Awareness is a monitor of the inner and outer environment, whereas, attention is a process of focusing conscious awareness (Westen 1999). It can be expected that being more attentive to one’s inner psychological stress could result in having more sleep difficulties. In fact, being aware of something is different from being attentive to something, for example, one could be aware of something without being attended to it. However, attention and awareness are often intertwined in reality (Brown and Ryan 2003). Our findings support that it is mindfulness, awareness of the present moment-to-moment experience without judgment (awareness and acceptance), instead of awareness and/or attention, that is beneficial to sleep (Kabat-Zinn 2003).
Our findings are important for a better understanding of the underlying mechanisms of mindfulness intervention on alleviating sleep problems, which paves the way for future studies of the specific role of acceptance on dissociating the adverse impacts of awareness on psychological distress and poor sleep quality.


There are several limitations in the current study. First, the measurement of awareness and acceptance relied on two facets in the FFMQ that have received some criticisms from the literature. The Observe facet that captures attention monitoring/awareness has been proposed to exist only in individuals with meditation experience (Baer et al. 2006, 2008). However, some other studies reported that the five factors model including Observe facet had an acceptable goodness-of-fit in non-meditator samples (Deng et al. 2011) as well as in mixed samples (including both meditators and non-meditators) (Hou et al. 2014). Furthermore, the Nonreact facet that captured the acceptance has been criticized for its low internal consistency and poor association with the global mindfulness score (Deng et al. 2011; Veehof et al. 2011). In our samples, we found a good correlation between Nonreact and the global mindfulness score ( r = 0.603), and the internal consistency of Nonreact was also acceptable (Cronbach alpha = 0.74). In addition, all FFMQ facet scores (except the Observe facet score), were negatively associated with psychological symptoms, which is consistent with previous literature (Baer et al. 2006, 2008). Typically, the Observe facet is not associated with beneficial outcomes until people gain experience in meditation and their awareness associates with an accepting attitude (Baer et al. 2006, 2008). Given that awareness and acceptance are not necessarily correlated in non-meditators, it is appropriate to assess them using the FFMQ and test the moderation effects of acceptance in our samples. Despite the abovementioned potential drawbacks, the FFMQ is still the most widely used self-report questionnaire for accessing mindfulness (Park et al. 2013). Second, the cross-sectional setting limits our interpretation of the findings. Although directional effects have been posited in the moderated mediation analyses, the causality between dispositional mindfulness and sleep quality cannot be determined without a longitudinal design that manipulates one factor with the other factor being constant. Whether high dispositional mindfulness leads to better sleep quality or the other way around remains undetermined in the current study. Future experimental studies that adapt a longitudinal setting are warranted to confirm the causality posited in this study.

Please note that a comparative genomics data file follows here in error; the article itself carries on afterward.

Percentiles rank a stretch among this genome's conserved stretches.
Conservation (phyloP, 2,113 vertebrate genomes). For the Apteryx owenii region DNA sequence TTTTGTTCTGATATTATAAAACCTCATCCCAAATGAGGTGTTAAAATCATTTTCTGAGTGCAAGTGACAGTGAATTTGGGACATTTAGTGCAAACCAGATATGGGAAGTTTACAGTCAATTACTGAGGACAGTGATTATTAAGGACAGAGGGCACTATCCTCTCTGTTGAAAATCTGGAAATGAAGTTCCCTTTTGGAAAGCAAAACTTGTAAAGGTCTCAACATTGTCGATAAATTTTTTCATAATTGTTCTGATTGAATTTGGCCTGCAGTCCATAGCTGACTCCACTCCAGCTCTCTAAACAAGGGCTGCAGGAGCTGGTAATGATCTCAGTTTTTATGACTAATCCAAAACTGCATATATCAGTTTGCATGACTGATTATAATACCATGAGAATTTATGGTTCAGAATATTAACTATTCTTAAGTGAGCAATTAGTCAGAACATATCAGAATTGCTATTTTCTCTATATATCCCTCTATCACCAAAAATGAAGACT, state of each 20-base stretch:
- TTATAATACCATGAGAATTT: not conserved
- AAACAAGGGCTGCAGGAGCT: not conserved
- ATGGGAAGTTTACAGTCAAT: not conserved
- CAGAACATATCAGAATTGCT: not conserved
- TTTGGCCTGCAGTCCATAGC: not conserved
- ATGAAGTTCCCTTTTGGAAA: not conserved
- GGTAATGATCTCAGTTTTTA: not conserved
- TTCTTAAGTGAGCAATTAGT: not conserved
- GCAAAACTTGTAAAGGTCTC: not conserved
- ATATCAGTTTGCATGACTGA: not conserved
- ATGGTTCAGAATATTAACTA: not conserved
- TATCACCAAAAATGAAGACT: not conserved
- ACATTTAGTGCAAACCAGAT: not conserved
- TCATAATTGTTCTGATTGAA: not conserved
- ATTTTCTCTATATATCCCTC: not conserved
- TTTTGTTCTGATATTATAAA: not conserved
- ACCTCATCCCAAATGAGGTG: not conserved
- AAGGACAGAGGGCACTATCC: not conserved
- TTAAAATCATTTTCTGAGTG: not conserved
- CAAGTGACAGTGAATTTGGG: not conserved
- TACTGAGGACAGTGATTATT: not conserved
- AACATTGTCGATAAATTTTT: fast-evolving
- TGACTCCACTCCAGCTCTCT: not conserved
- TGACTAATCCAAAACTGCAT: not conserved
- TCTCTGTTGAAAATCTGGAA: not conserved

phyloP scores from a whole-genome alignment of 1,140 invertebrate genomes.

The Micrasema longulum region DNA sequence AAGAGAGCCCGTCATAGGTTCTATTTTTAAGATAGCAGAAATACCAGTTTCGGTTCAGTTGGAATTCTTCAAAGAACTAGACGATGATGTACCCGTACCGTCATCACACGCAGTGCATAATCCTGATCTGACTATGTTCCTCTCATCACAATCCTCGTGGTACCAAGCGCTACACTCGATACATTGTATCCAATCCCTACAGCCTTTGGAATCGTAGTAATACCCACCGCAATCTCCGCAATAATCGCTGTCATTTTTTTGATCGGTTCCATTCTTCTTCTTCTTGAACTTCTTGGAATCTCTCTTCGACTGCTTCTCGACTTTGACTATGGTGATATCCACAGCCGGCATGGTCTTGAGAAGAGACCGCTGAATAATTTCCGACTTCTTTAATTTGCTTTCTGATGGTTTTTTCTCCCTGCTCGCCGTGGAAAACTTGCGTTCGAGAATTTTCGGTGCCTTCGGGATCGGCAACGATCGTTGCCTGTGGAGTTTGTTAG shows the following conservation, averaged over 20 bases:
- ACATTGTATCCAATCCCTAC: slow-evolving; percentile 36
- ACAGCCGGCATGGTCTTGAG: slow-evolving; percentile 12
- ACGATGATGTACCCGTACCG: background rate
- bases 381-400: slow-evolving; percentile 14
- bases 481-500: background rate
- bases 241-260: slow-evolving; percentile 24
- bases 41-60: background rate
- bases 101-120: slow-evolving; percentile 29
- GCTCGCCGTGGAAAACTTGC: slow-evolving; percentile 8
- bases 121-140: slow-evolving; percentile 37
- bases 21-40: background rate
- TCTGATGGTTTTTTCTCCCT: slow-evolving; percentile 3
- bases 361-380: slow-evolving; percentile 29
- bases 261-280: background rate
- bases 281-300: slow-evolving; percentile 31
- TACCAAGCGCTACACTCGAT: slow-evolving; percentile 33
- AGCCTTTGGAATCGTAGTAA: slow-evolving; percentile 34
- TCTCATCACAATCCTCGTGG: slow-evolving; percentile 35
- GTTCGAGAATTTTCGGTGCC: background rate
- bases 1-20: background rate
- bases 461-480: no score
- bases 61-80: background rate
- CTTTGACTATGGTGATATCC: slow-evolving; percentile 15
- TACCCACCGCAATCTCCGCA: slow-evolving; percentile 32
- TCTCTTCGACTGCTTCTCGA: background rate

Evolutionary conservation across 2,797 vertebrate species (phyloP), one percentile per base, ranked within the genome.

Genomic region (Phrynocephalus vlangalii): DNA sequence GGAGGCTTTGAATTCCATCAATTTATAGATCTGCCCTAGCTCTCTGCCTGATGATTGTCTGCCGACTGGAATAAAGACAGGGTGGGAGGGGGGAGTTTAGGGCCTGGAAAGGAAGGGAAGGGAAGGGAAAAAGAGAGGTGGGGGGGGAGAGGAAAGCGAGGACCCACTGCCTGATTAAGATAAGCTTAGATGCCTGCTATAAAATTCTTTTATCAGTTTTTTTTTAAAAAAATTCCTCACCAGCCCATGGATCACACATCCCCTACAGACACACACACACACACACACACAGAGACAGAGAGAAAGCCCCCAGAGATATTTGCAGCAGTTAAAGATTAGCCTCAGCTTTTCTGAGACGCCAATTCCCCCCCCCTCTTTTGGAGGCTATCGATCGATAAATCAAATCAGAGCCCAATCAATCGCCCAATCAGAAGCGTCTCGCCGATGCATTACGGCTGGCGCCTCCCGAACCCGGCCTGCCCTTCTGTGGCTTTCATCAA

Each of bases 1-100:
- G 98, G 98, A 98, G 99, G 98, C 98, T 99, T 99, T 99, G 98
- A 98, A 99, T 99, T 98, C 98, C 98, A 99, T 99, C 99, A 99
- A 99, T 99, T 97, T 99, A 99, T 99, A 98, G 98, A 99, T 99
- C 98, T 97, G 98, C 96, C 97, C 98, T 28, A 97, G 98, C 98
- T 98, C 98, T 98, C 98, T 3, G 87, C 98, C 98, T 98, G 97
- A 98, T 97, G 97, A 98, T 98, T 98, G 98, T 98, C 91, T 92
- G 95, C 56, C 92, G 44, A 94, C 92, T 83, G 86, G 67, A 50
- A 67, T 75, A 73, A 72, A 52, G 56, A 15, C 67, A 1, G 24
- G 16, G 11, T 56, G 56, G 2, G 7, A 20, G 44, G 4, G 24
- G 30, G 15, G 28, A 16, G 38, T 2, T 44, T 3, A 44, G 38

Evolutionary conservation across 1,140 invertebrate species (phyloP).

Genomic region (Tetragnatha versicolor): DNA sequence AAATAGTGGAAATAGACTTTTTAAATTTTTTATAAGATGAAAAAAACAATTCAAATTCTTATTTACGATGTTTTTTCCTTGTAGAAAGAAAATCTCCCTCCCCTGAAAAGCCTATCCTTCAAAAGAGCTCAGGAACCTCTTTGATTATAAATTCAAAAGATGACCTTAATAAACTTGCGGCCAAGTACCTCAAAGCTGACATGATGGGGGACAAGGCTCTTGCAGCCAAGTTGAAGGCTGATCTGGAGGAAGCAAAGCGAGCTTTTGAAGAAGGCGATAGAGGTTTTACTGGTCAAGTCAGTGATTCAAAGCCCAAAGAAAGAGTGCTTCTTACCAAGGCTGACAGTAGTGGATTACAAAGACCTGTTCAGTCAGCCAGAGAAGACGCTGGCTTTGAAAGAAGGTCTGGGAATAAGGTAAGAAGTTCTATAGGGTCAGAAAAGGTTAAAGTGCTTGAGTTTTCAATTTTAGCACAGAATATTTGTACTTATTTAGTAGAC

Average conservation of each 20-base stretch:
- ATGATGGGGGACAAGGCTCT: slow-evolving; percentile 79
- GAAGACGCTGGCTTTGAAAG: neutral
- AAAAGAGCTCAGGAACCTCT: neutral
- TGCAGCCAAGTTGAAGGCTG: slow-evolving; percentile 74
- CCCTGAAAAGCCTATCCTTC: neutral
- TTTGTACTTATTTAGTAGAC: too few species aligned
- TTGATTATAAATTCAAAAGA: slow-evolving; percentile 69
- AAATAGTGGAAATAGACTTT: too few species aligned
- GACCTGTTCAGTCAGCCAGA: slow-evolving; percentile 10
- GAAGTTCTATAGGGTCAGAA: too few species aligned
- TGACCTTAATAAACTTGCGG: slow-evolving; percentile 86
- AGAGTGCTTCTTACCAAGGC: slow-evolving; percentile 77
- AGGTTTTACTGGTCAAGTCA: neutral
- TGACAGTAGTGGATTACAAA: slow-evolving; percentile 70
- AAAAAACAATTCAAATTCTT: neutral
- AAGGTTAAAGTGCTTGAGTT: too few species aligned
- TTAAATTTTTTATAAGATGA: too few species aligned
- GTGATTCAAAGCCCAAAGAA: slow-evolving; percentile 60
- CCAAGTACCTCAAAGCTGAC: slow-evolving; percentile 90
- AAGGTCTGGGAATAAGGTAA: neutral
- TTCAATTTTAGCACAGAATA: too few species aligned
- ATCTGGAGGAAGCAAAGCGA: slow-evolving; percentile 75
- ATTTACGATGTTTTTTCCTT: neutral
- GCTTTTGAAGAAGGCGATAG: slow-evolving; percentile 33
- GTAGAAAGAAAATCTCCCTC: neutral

Compliance with Ethical Standards

Conflicts of Interest

The authors declare that they have no conflict of interest.
Open Access This article is distributed under the terms of the Creative Commons Attribution 4.0 International License (, which permits unrestricted use, distribution, and reproduction in any medium, provided you give appropriate credit to the original author(s) and the source, provide a link to the Creative Commons license, and indicate if changes were made.